Gustave Whitehead (born "Gustav Albin Weisskopf" on January 1, 1874, at Leutershausen, Germany) first became interested in flight while he was a youngster in Bavaria, Germany. He made parachutes made of tissue paper and studied birds at close range. When he was 13, he leapt from a roof attached to a pair of cloth wings. He also reportedly met and assisted Otto Lilienthal with his glider experiments for a short period of time, but that may not have happened. Lilienthal's glider experiments didn't begin until 1891 by which time young Whitehead had traveled to Brazil and was working as a sailor. Whitehead moved to the U.S. in 1895 and immediately began to actively pursue his dream of flight. In 1897, Whitehead (he anglicized his name upon his entry into the U.S.) built a flapping-wing glider, which did not glide, for a member of the Boston Aeronautical Society, and soon thereafter constructed a Lilienthal-type glider with which he had limited success. In 1896 E. I. Horsman of New York, New York, hired Whitehead to advise him on construction of kites and Lilienthal-type gliders which Horsman sold at his large toy store. By 1898 Whitehead was married with a child and living in Pittsburgh, Pennsylvania, where one person affirmed he made a flight in a steam-powered machine for about a half-mile during April or May of 1899. This assertion is almost impossible to believe, for in addition to the remarkable distance supposedly flown, the flight's sole witness claimed to have gone along for the ride. No record of this "flight" has been found. That Whitehead built a steam-powered aeroplane while living in Pittsburgh is not in doubt, he did. That it did not fly in 1899 (with one or two people aboard) is also certainly not in doubt. By 1900 Gustave Whitehead and his family were living in Bridgeport, Connecticut, where Whitehead found employment as a mechanic, and where he continued his aerial experiments.
Stella Randolph's 1937 book "Lost Flights Of Gustave Whitehead" presented what evidence there was that Whitehead flew aboard a powered flying machine in 1899, or 1901, or 1902 (all were claimed as years in which Whitehead flew). It is an interesting book which includes signed affidavits attesting that flights were made and witnessed, but it fails to be convincing. That Whitehead designed and built (and flew) gliders and designed and built powered flying machines is not in dispute. That any of his heavier-than-air powered machines flew is. Recent reconstructions of Whitehead's most famous flying machine, his "#21," have apparently made short hops, but even that "evidence" is oblique, since it sheds no light on whether Whitehead flew before 1903. The few newspaper reports made about his supposed flights all seem to be burdened by phrases such as "... flew at night to avoid crowds" and "It was reported that..." which hardly bolsters the argument made on his behalf. At least a few of the witnesses to Whitehead's endeavors stated reasonable observations, such as those of John S. Lesko, who affirmed in 1934 that "About September, 1901, I was present on the occasion when Mr. Whitehead succeeded in flying his machine propelled by motor, on a flight of 50-foot intervals at about four feet off the ground, for a length of time approximating a few seconds at a time." Perhaps the last word in the matter should be left to Gustave Whitehead's wife, Louise Tuba Whitehead, who never recalled seeing her husband fly in his flying machines.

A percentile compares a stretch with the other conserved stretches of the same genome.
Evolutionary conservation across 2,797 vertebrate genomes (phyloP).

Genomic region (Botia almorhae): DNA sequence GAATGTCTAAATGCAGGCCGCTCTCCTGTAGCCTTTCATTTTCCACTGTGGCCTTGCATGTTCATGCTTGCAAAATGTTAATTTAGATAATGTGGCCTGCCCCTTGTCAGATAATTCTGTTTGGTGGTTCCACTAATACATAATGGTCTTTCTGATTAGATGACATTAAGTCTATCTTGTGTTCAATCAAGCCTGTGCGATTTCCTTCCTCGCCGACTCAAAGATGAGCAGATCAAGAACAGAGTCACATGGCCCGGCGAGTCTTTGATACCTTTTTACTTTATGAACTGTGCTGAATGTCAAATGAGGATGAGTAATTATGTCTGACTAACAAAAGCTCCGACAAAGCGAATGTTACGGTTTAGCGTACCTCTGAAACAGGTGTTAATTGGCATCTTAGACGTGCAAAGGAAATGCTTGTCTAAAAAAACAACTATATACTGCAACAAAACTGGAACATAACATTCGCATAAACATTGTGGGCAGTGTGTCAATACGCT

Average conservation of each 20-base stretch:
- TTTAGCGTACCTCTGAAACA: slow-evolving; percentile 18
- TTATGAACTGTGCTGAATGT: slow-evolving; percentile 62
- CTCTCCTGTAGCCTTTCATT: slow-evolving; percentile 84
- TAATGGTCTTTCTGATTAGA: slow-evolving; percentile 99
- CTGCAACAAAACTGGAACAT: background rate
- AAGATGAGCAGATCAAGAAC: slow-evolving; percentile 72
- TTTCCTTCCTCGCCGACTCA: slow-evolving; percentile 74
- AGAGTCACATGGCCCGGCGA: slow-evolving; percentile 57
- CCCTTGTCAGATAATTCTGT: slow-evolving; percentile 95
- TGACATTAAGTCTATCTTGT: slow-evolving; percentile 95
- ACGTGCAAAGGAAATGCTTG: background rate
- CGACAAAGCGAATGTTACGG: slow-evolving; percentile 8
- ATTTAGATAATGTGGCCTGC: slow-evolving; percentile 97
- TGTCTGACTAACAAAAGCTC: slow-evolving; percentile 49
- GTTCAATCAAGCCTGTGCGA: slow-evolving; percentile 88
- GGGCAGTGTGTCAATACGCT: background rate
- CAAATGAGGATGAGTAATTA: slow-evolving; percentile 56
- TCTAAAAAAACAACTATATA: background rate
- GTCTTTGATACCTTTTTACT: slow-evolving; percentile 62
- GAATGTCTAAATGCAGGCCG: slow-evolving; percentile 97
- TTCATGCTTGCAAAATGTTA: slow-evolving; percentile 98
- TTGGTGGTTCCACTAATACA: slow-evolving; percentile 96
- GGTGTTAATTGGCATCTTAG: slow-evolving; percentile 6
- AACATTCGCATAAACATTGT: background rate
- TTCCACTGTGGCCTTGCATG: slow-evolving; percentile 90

As with many other aerial investigators and experimenters of the time, Gustave Whitehead worked for years to perfect his version of a proper flying machine, and whatever else may be said about his machine #21, it was beautiful. It was the very image of how a proper flying machine of that time should appear, great white cloth folding wings (similar to those of Otto Lilienthal from 1896), small wheels under a boat-like hull, definitely nautical in its design and appearance, and powered by steam. Later #21 was powered by a carbide/acetylene engine driving the two propellers while another smaller engine drove two of the machine's four wheels. It also bore some resemblance to Percy Pilcher's powered Hawk glider, and to the "Soaring Machine" of Count D'Esterno. But the Whitehead #21 also appears now to be naive and delicate, a dreamlike device.
In addition to flying machines, Whitehead designed and built at least a few engines, of different types, meant to power aeroplanes, and he succeeded with those endeavors to the point that he advertised the availability of the "Whitehead Motor" for aeronautical use.
The exaggerated claims made by him, such as reaching speeds of 70 miles an hour in flight (which was why, he naively wrote at the time, that no photographs could be taken of his machine in flight... it was simply too fast), and those made on his behalf by others have only served to undercut his case. Briefly, the claims of powered flight with Whitehead aboard were 1) a flight of a half-mile, with a passenger, in April or May of 1899; 2) a total of four flights on August 14, 1901, one of a half-mile at 2 a.m. ("early dawn,") another of one and a half-miles at an altitude of 200 feet; and 3) two flights on January 17, 1902, one of two miles and one of seven miles. Had the claims been that his #21 had lifted off the ground and had flown along for 100 feet or so during daylight hours in front of witnesses, those claims would not be so difficult to believe. Whitehead's genuine enthusiasm for and strong commitment to aeronautics (even if he was not as committed to the absolute truth), as well as his design and actual construction of machines (including a large biplane built about 1908 and a helicopter built in 1911) and engines meant to fly them, should be enough to secure his place in the history of aviation. Gustave Whitehead died at Bridgeport, Connecticut, on October 10, 1927.